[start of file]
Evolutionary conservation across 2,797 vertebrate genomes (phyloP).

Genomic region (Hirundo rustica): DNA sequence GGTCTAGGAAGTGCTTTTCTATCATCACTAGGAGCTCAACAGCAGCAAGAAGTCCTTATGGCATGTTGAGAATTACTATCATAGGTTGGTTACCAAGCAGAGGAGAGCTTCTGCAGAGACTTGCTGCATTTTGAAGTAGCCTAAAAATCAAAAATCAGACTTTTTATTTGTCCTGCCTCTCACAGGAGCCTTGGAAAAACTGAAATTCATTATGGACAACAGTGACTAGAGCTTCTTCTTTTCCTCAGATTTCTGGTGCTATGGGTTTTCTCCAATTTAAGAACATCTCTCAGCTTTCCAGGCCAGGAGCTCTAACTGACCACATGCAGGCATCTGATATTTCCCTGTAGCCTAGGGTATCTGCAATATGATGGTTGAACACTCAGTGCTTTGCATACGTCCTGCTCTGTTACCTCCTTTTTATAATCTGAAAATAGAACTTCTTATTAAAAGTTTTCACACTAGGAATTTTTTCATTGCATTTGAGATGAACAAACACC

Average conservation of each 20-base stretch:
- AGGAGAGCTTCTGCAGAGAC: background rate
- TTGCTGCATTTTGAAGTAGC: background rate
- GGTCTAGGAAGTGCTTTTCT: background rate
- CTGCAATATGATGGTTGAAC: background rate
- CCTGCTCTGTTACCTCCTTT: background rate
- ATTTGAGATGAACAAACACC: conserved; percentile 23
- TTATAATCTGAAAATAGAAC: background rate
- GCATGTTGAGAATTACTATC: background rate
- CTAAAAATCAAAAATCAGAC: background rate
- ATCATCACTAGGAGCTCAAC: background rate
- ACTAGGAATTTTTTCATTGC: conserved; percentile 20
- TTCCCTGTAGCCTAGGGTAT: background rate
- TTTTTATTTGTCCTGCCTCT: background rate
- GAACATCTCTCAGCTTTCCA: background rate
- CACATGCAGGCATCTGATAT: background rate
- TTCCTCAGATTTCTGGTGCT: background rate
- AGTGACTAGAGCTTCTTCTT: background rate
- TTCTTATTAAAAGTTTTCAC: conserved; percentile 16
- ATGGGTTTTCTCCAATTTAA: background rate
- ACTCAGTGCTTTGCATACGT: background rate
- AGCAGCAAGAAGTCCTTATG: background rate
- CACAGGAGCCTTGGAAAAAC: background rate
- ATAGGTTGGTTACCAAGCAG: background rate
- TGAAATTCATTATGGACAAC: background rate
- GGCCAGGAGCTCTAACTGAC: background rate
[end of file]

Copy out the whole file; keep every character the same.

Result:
Evolutionary conservation across 2,797 vertebrate genomes (phyloP).

Genomic region (Hirundo rustica): DNA sequence GGTCTAGGAAGTGCTTTTCTATCATCACTAGGAGCTCAACAGCAGCAAGAAGTCCTTATGGCATGTTGAGAATTACTATCATAGGTTGGTTACCAAGCAGAGGAGAGCTTCTGCAGAGACTTGCTGCATTTTGAAGTAGCCTAAAAATCAAAAATCAGACTTTTTATTTGTCCTGCCTCTCACAGGAGCCTTGGAAAAACTGAAATTCATTATGGACAACAGTGACTAGAGCTTCTTCTTTTCCTCAGATTTCTGGTGCTATGGGTTTTCTCCAATTTAAGAACATCTCTCAGCTTTCCAGGCCAGGAGCTCTAACTGACCACATGCAGGCATCTGATATTTCCCTGTAGCCTAGGGTATCTGCAATATGATGGTTGAACACTCAGTGCTTTGCATACGTCCTGCTCTGTTACCTCCTTTTTATAATCTGAAAATAGAACTTCTTATTAAAAGTTTTCACACTAGGAATTTTTTCATTGCATTTGAGATGAACAAACACC

Average conservation of each 20-base stretch:
- AGGAGAGCTTCTGCAGAGAC: background rate
- TTGCTGCATTTTGAAGTAGC: background rate
- GGTCTAGGAAGTGCTTTTCT: background rate
- CTGCAATATGATGGTTGAAC: background rate
- CCTGCTCTGTTACCTCCTTT: background rate
- ATTTGAGATGAACAAACACC: conserved; percentile 23
- TTATAATCTGAAAATAGAAC: background rate
- GCATGTTGAGAATTACTATC: background rate
- CTAAAAATCAAAAATCAGAC: background rate
- ATCATCACTAGGAGCTCAAC: background rate
- ACTAGGAATTTTTTCATTGC: conserved; percentile 20
- TTCCCTGTAGCCTAGGGTAT: background rate
- TTTTTATTTGTCCTGCCTCT: background rate
- GAACATCTCTCAGCTTTCCA: background rate
- CACATGCAGGCATCTGATAT: background rate
- TTCCTCAGATTTCTGGTGCT: background rate
- AGTGACTAGAGCTTCTTCTT: background rate
- TTCTTATTAAAAGTTTTCAC: conserved; percentile 16
- ATGGGTTTTCTCCAATTTAA: background rate
- ACTCAGTGCTTTGCATACGT: background rate
- AGCAGCAAGAAGTCCTTATG: background rate
- CACAGGAGCCTTGGAAAAAC: background rate
- ATAGGTTGGTTACCAAGCAG: background rate
- TGAAATTCATTATGGACAAC: background rate
- GGCCAGGAGCTCTAACTGAC: background rate